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Colo. county first responders hold large-scale active shooter training

First responders in Boulder County trained for three days over multiple scenarios at Arapahoe Ridge High School



By Nicky Andrews
Daily Camera

BOULDER COUNTY, Colo. — On Wednesday morning, police and firefighters in bulletproof vests and helmets held fake guns as they filed into the cafeteria of Arapahoe Ridge High School to simulate an active shooter response.

Police practiced clearing out the building, firefighters used fake medical equipment to perform on mannequins posing as victims and paramedics arrived on scene, just as they would plan to in a real mass injury or casualty event.

In an hour-long lecture prior to the simulation, Boulder police officer Nathan Schultz broke down Boulder County first responders’ plan in the event of an active shooter into three main categories; stop the killing, stop the dying and rapid casualty evacuation.

Schultz led the lecture with Boulder Fire-Rescue engineer Ian Hill.

The two updated the county wide response plan after studying response tactics from jurisdictions across the nation as well as the response of police, fire and medics in former mass shootings in an effort to implement an up-to-date and effective plan.

“Boulder County Active Shooter Task Force is a working group of people from police, fire, EMS, schools, disaster management and emergency management staff and we have three main goals,” Schultz said. “Our goals are sustainable training, policy guidance and best practice development.”

Hill said he and Schultz are constantly studying not just how police and firefighters respond, but how tactics of active shooters are changing and growing.

“The nice thing about our training program is it can be fluid,” Hill said. “We can change and we can adapt to these new tactics.”

For this training exercise, they set up several sessions across three days that included multiple stations and departments to help build the relationships between agencies and streamline communication in such a “chaotic and complex” time.

The lecture included specific guidelines for responders, including how to round up and care for victims, what radio channels to use and where to park emergency vehicles. Under the plan, each responder is assigned a role with specific duties that were reviewed during the training.

The training was the first of its size to be held at a Boulder County school. The location was chosen by Hill and Schultz to avoid the artificialities of a training center and to simulate responding to an active shooter in an unfamiliar environment while simultaneously familiarizing responders with a possible location of a shooting.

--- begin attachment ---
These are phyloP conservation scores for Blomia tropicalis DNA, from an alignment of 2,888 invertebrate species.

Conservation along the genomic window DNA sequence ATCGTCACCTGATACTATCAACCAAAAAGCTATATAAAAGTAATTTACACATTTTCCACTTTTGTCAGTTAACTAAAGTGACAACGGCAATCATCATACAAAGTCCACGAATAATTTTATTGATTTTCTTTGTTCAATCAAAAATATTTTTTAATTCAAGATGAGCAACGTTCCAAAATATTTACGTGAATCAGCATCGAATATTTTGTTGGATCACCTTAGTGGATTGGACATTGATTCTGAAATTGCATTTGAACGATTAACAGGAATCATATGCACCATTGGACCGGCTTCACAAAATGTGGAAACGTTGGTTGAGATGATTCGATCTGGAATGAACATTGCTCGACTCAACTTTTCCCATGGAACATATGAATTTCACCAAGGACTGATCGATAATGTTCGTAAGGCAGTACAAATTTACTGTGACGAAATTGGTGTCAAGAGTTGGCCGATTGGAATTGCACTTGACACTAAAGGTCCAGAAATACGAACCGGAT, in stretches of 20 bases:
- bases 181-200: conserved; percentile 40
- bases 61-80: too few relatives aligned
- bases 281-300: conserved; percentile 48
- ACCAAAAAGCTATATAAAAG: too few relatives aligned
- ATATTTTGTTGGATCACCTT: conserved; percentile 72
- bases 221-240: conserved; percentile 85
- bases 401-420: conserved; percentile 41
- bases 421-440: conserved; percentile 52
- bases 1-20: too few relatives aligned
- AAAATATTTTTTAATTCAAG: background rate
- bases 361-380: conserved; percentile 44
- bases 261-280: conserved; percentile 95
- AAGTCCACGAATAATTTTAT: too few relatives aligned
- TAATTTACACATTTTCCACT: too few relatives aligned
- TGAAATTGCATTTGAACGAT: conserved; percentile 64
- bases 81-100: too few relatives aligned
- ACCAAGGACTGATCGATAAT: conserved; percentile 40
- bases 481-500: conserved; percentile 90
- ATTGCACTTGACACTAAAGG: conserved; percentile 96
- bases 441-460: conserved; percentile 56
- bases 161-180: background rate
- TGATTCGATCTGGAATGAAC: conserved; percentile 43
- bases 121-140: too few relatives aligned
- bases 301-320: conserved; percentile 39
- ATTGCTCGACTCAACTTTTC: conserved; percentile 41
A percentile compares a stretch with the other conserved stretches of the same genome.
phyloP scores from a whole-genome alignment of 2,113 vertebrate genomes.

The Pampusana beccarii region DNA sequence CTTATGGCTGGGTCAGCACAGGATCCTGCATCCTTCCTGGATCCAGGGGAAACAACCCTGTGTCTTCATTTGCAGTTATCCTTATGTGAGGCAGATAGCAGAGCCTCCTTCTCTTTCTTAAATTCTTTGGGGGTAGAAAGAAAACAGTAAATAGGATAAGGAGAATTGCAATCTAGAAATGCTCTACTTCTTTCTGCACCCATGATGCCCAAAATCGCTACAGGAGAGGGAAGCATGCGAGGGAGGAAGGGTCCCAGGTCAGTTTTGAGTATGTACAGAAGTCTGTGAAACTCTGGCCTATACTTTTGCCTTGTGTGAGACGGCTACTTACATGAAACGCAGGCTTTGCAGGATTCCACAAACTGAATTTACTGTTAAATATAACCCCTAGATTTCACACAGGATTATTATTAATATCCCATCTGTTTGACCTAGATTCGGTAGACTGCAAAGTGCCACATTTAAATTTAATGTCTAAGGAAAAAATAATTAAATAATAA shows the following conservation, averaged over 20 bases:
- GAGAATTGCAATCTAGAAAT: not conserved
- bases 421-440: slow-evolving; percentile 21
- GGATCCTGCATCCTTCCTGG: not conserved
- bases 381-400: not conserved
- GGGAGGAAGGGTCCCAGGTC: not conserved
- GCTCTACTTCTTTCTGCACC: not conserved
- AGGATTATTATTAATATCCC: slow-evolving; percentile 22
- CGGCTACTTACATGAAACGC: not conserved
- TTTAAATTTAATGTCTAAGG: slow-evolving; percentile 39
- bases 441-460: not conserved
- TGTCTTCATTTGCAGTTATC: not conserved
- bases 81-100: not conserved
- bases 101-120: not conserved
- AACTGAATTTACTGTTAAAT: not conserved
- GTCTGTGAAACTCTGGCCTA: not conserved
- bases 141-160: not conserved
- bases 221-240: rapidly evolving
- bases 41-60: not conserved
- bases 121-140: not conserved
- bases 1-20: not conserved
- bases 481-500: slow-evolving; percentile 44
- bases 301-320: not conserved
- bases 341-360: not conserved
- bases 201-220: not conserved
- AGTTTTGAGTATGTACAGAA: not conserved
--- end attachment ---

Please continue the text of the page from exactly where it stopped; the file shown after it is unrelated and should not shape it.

“It’s important we make it as realistic as possible and we meet our training goals,” Schultz said. “The unfortunate reality of these events is that active shootings and active attacks happen in populated places. Schools are one of those places.”

In addition to firefighters and officers, the training included dispatchers, Boulder Valley School District Safety Officers, open space rangers, paramedics and Boulder County Sheriff’s Office deputies.

BVSD Director of Safety and Security Brendan Sullivan said the school district is partnering with Boulder police to ensure they are familiar with the school’s building in the case of an emergency.

“We want to make sure that if anything ever happens in one of our buildings that the officer responding is not stepping foot into our building for the very first time,” Sullivan said. “We want to make sure they know floor plans, they know access routes, they have classroom keys, their radio comms work, they know what’s going to happen and the functionality of our buildings if an emergency occurs.”

Sullivan said BVSD safety officers, who are unarmed but located in schools, also have action plans in an emergency that involves coordination with police.

BVSD Chief Communications Officer Randy Barber said the BVSD safety team also works alongside student support services and counselors regularly to preemptively track any concerning behavior that could potentially lead to a student becoming a mass shooter or harmer.

Schultz and Hill plan to continue training on active shooter responses to ensure plans are up to date and responders are reminded of protocol.

“If we run the program once we only expose one part of our staff to it,” Shultz said. “We have to expose everybody and we have to expose them at a frequency that allows them to keep thinking about it and keep building on the skills that we teach.”

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